Family Drug and Alcohol Courts (FDAC) To Spread Across The UK

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The Family Drug and Alcohol Court (FDAC) is being extended across England meaning more parents who are substance abusers will now get a chance to kick the habit and get back into contact with their children.

Drug free zone

Results Speak For Themselves

For 7 years, London has benefitted from these courts and now further courts are being opened in East Sussex, Kent and Medway, Plymouth, Torbay and Exeter and West Yorkshire. According to the East Sussex Foster Care Association, at any one time there can be up to 600 children in care in their area.

More than likely, at least one parent will have an alcohol or drug problem before care proceedings are commenced. Taking parents like these through the traditional system to deal with their child proceedings can lead to a worsening of their condition. The FDAC is often described as a "therapeutic" process as it has its own team of experts and doctors that get involved with the case. Typically, this does not happen in the traditional court system.

Jenna Eldrett, expert in family and children's law at Simpson Millar LLP, commented on the move by saying, "All too often we see parents who do not make sufficient progress within court proceedings and the results of this specialist court speak for themselves."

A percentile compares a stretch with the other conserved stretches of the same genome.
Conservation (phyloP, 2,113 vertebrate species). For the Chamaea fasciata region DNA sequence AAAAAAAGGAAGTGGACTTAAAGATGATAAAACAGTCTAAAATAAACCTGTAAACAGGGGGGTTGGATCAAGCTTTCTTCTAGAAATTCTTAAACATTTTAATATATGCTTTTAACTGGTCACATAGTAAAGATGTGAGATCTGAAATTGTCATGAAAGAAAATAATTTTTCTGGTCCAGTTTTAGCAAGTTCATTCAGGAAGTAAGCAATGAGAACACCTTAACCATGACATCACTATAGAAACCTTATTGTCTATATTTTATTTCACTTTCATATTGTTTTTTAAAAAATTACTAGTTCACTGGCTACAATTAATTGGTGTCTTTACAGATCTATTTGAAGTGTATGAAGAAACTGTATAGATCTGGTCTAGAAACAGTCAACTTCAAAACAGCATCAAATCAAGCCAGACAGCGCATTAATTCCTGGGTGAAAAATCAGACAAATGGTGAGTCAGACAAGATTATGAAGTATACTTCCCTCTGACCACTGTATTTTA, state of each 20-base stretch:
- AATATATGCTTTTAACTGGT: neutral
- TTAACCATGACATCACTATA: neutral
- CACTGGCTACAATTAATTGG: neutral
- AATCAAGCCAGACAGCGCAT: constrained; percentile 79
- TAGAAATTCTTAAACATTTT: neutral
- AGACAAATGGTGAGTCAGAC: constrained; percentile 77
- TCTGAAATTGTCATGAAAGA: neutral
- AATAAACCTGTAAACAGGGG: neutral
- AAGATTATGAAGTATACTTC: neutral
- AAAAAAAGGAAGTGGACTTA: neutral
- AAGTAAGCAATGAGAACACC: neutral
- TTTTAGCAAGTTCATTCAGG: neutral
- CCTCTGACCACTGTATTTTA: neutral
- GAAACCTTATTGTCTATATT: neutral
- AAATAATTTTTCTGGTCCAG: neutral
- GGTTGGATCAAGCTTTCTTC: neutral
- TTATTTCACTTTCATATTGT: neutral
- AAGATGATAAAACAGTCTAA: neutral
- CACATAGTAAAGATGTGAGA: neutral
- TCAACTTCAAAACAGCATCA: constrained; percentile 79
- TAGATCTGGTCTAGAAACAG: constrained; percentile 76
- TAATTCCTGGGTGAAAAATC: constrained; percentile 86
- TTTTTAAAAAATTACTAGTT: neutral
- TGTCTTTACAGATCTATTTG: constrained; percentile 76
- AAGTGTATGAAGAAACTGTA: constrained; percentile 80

Breaking The Cycle Of Substance Misuse

Parents undergo regular alcohol and drug tests during the process and their children are placed in temporary care. Treatments and therapy that usually takes up to 26 weeks are also part of the deal, which equates to the amount of time the government says care proceedings should take. Although deemed impractical by some, Sir James Munby, President of the Family Division has said, "we can and must meet the 26 week limit." He also said he was a "strong supporter" of the FDAC and the work they do.

According to a study by Brunel University, 35% of mothers who beat their addictions after going through the FDAC were able to have their children returned to them. This compared with 19% of mothers who were dealt with by the ordinary family courts, and is testament to the schemes success.

Edward Timpson, Children and Families Ministers said that extending the work of the FDAC would provide "life-changing results for families across the country."

Everyone seems to agree that expanding FDAC is for the best. Jenna ended by saying "I think this can only be a positive step to assist parents to break the cycle of substance misuse which may, ultimately, lead to the return of their children to their care."




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